Mandatory minimum sentencing results in increased strength of drugs sold on the street
A paper in Economic and Social Review finds that a per-unit tax tends to increase product quality as consumers and manufacturers substitute away from the taxed margin (quantity) towards the untaxed margin (quality) — (see here for evidence on cigarettes, beer, and grapes and lobsters). The principle is quite general. Teenagers, for example, drink less often than adults but when they do drink they tend more often to get drunk. Similarly, Ronald Davies finds that mandatory minimums increased drug purity.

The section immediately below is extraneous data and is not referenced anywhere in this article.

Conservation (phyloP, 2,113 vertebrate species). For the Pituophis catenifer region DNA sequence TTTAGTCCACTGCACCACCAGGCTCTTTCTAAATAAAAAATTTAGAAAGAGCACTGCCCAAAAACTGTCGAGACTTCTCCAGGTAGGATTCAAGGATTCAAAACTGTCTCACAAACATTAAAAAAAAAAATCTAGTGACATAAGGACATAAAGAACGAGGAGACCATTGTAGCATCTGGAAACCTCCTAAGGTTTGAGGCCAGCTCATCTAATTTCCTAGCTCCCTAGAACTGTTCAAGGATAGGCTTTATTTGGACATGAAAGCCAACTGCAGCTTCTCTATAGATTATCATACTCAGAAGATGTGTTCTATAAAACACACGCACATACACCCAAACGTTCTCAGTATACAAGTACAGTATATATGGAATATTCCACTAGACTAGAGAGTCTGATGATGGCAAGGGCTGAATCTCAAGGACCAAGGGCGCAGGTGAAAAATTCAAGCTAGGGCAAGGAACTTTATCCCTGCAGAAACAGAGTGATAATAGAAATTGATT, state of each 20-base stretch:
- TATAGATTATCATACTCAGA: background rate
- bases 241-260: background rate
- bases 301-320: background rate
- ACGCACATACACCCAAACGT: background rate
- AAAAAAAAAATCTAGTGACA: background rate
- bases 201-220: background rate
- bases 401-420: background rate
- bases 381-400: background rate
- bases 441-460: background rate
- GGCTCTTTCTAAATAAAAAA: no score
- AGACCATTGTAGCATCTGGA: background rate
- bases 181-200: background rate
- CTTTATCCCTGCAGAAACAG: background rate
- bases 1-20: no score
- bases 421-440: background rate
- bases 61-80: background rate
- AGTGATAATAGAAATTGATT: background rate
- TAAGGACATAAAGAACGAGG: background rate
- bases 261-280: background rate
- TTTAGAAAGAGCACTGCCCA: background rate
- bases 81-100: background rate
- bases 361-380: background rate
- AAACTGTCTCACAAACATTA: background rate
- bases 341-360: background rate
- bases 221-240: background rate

As of 1987, the US’s Anti-Drug Abuse Act (ADAA) has imposed mandatory minimum sentences for drug traffickers based on the quantity of the drug involved irrespective of purity. Using the STRIDE dataset and a differences-in-differences approach, I find that this led to increases in cocaine and heroin purity of 52 per cent and 27 per cent respectively.
(via Marginal Revolution)